Contributor’s Name: Derek Starkenburg
Using our campus wetland pond as an outdoor classroom, we will explore aspects of biology and ecology, including an in-depth microbiology lab which examines samples take from our pond environment and tested in the laboratory (Gram-staining done with the assistance of graduate students from NCCU), as well as a series of interpretive trail signs about the various biotic and abiotic components of our pond ecosystem that most interest the students (free choice).
Geared Towards seventh,eighth
Curriculum: Curriculum – Science
Tags: Middle School
Kick off: “Our Pond” In this activity, students are asked to take their notebooks, a pencil, and some binoculars out to the campus pond and spend 10 minutes in silence observing from one location. Students will record at least three observations regarding aspects of the pond that they had not previously noted. Afterward, students will focus on the water and, with the directions of the guide, take direct measurements of the water properties.
Seminar Title: “What Kind of Fungus Are You” by Fisher et al, 2016.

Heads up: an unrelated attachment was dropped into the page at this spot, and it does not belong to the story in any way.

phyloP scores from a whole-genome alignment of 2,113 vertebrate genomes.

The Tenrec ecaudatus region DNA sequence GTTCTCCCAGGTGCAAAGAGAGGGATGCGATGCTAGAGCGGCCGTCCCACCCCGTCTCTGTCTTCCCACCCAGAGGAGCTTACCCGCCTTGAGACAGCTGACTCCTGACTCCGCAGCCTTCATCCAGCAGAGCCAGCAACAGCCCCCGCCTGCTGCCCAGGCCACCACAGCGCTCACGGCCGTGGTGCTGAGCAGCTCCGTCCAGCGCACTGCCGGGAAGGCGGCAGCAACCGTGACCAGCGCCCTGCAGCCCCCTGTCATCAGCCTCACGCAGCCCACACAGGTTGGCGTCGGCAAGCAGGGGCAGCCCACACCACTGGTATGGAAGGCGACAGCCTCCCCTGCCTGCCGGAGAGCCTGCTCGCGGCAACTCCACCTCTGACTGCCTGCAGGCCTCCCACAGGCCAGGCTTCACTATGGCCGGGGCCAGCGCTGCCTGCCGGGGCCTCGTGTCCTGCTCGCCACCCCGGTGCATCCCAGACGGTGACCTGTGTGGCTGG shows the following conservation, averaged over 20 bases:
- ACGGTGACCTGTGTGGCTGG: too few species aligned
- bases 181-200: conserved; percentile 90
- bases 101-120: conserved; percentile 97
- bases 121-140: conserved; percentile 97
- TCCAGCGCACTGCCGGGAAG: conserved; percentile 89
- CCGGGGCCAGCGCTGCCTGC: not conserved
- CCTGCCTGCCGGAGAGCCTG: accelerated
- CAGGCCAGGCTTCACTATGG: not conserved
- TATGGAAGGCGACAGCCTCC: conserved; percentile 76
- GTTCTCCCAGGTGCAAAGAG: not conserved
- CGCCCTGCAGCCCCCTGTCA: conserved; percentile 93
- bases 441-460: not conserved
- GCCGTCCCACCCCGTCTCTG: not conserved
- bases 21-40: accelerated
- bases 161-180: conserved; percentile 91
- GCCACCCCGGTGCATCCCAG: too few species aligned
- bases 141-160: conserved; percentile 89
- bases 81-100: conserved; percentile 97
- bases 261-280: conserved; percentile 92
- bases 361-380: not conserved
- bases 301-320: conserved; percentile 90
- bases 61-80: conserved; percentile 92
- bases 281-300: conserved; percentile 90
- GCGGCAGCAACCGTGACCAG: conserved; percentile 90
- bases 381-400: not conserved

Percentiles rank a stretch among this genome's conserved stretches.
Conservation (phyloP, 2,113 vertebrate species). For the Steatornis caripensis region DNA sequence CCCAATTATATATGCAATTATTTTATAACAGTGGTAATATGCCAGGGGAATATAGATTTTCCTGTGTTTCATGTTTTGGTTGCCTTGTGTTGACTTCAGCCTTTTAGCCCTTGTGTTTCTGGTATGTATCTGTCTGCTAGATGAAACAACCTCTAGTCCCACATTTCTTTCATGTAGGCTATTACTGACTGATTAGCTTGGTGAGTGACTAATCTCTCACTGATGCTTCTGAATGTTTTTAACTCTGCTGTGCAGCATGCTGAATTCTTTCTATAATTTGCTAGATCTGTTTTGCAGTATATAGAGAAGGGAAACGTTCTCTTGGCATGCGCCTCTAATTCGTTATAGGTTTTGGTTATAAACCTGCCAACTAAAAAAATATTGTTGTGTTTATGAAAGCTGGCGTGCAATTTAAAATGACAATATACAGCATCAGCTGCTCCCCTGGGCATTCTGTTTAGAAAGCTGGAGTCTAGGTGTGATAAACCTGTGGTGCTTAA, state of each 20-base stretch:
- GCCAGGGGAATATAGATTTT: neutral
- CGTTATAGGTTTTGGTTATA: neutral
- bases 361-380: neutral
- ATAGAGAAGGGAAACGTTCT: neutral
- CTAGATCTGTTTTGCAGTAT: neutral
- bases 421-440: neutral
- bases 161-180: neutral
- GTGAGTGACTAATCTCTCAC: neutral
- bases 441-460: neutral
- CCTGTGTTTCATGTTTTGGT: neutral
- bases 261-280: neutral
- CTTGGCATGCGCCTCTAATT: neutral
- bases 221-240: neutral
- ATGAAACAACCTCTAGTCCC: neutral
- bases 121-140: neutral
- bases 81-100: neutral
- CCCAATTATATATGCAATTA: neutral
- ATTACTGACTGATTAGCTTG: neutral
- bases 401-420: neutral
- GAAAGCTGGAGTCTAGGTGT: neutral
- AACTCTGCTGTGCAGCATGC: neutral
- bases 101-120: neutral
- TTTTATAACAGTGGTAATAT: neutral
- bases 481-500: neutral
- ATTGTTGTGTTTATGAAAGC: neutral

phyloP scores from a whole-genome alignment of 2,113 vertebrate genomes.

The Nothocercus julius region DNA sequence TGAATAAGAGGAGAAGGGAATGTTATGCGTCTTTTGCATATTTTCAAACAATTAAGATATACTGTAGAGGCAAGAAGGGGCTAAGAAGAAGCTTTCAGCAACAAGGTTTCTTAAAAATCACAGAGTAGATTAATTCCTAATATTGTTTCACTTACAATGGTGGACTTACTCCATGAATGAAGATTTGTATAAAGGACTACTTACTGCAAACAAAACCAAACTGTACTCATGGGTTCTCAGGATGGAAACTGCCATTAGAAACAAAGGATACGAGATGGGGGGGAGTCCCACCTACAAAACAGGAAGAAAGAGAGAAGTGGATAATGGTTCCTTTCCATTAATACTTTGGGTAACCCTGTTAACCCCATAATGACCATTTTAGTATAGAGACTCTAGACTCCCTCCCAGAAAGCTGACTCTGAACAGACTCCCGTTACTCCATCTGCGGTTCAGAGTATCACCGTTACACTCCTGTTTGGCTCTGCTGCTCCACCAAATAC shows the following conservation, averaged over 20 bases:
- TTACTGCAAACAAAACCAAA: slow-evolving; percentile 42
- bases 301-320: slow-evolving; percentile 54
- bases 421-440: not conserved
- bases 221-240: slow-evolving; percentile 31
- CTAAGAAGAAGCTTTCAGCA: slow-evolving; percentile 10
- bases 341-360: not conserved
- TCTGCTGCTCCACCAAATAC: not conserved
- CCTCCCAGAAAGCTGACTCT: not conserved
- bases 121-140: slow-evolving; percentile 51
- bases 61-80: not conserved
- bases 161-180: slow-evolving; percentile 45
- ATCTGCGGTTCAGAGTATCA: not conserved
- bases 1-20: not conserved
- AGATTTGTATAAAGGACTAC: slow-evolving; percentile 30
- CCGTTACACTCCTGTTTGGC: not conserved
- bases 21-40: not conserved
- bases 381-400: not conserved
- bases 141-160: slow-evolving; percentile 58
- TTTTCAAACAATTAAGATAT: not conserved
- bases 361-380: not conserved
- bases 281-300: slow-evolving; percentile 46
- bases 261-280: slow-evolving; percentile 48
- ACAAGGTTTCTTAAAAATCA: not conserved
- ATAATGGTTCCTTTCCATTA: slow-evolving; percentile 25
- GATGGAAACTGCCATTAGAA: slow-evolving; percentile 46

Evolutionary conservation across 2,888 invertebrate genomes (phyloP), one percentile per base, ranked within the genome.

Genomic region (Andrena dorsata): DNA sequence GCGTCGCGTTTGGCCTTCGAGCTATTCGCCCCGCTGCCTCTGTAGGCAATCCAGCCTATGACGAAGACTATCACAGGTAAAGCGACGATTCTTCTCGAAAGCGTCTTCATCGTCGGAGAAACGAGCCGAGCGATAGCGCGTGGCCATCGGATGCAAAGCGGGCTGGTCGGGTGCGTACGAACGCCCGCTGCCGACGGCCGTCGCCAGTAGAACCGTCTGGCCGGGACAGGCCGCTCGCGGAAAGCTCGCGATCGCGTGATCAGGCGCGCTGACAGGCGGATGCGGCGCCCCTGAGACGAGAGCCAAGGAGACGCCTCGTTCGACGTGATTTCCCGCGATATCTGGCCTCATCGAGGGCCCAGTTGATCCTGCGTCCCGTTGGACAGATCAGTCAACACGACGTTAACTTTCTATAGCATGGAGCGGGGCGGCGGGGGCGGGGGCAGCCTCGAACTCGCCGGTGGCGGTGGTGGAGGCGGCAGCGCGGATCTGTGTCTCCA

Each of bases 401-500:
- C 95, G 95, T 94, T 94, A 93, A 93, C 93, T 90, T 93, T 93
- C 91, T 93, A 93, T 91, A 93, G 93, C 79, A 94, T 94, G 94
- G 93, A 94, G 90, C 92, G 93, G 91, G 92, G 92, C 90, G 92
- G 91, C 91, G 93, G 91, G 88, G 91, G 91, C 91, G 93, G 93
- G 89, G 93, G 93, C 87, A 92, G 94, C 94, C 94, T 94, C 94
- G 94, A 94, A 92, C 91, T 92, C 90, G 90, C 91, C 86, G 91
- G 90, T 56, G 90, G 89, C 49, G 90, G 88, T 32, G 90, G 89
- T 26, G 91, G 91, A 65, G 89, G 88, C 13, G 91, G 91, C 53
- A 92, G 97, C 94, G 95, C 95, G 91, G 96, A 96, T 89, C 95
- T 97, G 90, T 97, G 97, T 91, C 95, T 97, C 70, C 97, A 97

Group Initiative: “Find An Ecosystem” By embarking on a scavenger hunt, students collect icons that represent the biotic components of their local ecosystem and put them together, along with their descriptions, to tell a story about how these organisms are interdependent on one another.
Project: Lab paper on the 2-part microbiology lab (collecting samples and subjecting them to Gram-staining) in the style of a professional journal article; Group interpretive trails signs on any biotic or abiotic component of our campus pond (student choice).
Discussion Topics: Ecological hierarchy, trophic levels, microbiology and its applications for health, microbiomes, wetland ecosystems, functions of a wetland, human-made wetlands (retention ponds).
Outside Opportunity: Working side-by-side with visiting graduate students from the North Carolina Central University biology department on the 2-part microbiology lab.